It's time to remember a hidden gem of a mafia game: Godfather II

On the eve of Mafia III, it's a good time to recall this diamond in the rough. Yes, seriously. It was great.

You keep your friends close and your enemies closer. That's the cliche born from The Godfather films. Alongside "going to the mattresses" and a dozen other cooly aggressive one-liners, Francis Ford Coppola established himself as the modern Sun Tzu -- an oft-quoted but rarely understood author of wartime principals that are mostly misinterpreted by rappers and angry teenagers. Weirdly, The Godfather film trilogy manages to inhabit both the highest critical praise in the history of cinema and the lowest common denominator celebration of toxic masculine violence. It is both The Bicycle Thief and Boondock Saints, simultaneously. And nothing distills the worst parts of a complicated idea faster than a video game adaptation.

In 2006, EA and Paramount teamed up to release an open world Grand Theft Auto clone proudly emblazoned with The Godfather IP. Why? WHY NOT. Why wouldn't we turn one of the most celebrated films of all time into a sandbox shooter overseen by an uncanny valley Marlon Brando? Dudes love mafia shit.

And that's kinda the thrust here: where's the great mafia game we deserve?

The cornerstone of mob tactics is not dissimilar to a that of Batman: manipulate from the shadows and use cunning over brute force— but also, like, brute force can work too. The Godfather wasn't the first stab at gamifying the Made Man lifestyle, but it certainly carried the most prominent banner.

Mafia III comes out next month, and there's a certain amount of promise inherent in its release: this might be the first big mob game to capture the spirit of organized crime, but also, Mafia III might be the first game in the series to actually be FUN. If you've ever fired up previous entries in the series, they place a much greater emphasis on historical accuracy than upon gamified entertainment. For example, your 1930's New York setting has a brutally draconian speed limit enforcement that sends the entire police force to assassinate the war criminal violating 30 miles per hour. Yeah, for real. So maybe historical accuracy has different niches in the console market.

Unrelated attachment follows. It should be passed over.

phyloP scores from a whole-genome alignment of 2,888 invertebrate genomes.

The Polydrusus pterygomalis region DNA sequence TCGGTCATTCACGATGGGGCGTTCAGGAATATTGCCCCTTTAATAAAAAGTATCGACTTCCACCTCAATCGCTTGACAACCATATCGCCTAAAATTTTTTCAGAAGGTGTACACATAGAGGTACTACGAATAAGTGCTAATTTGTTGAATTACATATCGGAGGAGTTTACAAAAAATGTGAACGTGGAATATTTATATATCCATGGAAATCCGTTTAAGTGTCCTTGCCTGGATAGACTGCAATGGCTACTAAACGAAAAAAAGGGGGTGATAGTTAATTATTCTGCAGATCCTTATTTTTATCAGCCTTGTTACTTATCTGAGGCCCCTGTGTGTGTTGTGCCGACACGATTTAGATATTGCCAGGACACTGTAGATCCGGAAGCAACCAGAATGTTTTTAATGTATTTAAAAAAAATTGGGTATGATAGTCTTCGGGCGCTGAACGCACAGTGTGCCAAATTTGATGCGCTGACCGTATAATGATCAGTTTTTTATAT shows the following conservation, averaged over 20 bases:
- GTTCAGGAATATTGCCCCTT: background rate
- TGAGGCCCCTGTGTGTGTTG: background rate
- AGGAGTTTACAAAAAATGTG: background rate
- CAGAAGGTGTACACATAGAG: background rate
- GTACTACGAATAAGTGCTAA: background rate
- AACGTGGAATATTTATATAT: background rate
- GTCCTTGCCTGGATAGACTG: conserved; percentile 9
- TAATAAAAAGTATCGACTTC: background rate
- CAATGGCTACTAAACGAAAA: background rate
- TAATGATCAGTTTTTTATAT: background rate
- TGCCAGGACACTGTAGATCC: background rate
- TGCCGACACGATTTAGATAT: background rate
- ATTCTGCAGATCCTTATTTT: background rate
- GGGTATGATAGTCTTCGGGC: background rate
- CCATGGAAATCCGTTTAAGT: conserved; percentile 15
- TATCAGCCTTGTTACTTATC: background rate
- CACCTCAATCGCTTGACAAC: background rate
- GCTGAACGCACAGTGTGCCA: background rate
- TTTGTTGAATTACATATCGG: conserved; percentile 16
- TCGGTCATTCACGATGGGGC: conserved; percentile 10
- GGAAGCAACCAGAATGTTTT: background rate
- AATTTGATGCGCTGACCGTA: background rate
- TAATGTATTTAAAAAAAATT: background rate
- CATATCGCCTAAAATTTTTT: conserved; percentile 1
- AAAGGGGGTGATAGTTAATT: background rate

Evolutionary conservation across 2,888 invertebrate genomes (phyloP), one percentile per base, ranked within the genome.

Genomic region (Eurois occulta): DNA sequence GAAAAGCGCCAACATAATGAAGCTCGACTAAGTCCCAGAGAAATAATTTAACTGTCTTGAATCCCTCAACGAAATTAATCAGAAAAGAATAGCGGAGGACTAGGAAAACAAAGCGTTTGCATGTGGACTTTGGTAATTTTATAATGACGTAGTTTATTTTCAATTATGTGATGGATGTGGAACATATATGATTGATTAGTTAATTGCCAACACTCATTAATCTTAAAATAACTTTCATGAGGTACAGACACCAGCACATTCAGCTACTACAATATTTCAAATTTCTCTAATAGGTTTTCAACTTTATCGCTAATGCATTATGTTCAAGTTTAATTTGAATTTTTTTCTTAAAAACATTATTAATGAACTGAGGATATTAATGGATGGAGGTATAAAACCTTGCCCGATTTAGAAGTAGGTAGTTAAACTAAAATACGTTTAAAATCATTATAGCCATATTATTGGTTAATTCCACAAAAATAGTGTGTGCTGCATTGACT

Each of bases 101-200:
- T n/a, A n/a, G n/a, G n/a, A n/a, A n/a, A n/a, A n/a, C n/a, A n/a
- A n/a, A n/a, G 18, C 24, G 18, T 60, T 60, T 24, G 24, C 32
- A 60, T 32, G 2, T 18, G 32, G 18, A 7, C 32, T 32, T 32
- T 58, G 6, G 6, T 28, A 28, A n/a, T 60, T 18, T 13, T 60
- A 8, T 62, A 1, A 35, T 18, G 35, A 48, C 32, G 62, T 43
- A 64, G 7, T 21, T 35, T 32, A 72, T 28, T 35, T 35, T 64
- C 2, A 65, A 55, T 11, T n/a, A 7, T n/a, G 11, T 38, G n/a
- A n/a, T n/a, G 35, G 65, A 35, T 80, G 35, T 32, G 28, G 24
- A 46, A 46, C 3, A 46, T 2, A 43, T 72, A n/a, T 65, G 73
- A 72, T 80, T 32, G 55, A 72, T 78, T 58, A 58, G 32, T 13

Weird franchise pitfalls aside, games like Mafia and Omerta: City of Gangsters and other shovelware have failed to bring about the kind of organized crime simulation that we probably deserve.

Here's where we accidentally missed a diamond in the rough.

Back in 2009, EA and Paramount partnered again to release The Godfather II: a game adaptation of the second film that opted for a much looser narrative tie-in that could be exchanged for one of the most inventive and engaging gameplay systems I've ever accidentally stumbled upon. With Mafia III on the horizon, a revisit to the unparalleled and unsung victory of Godfather II feels overdue.

Godfather II feels like it should be bad. Punchline bad. It looks, and was even marketed, like so many other poor IP cash-ins of that particular gaming era. Hilariously, the game could not feature Al Pacino or his likeness because the previous year he signed away his gaming appearances to an overwhelming turd called Scarface: The World Is Yours which was like Vice City without any of the fun. I'm really setting the stage here for a low point in licensed gaming, perhaps nadir'd by a Reservoir Dogs game. From this primordial testosterone soup, the original Godfather game emerged -- and sold exceptionally well. EA ordered Redwood Shores to make a sequel.

This earns a certain bit of credit right off the bat, because adapting the overwhelmingly complex narrative of the second Godfather film into an engaging game appears to be a fool's errand for the outset. Whereas the first game focused on a parallel narrative to the film (incorporating major plot points that weren't shown on screen) the producers of Godfather II stepped back to focus on the themes, function, and world-building of a 1970s-specific syndicate. And it really, really works.

A lot of the pictures we found of this game were of groups of people standing imposingly in a row. A lot of the pictures we found of this game were of groups of people standing imposingly in a row.

Here's how the game operates: Your player character (Dominic) runs around the cities of New York, Miami, and Havana taking on big story missions and small petty criminal endeavors alike. As your empire grows, so does your family, which includes a rotating, evolving cast of made men. Hashtag Squad Goals, amiright? You crew develops skill sets, and you can use money from your heists to expanded their annoyingly in-depth talent trees, which dictate everything from marksmanship to delays on how quickly they bleed to death. And this lays the ground work for Godfather II's biggest contribution to gaming.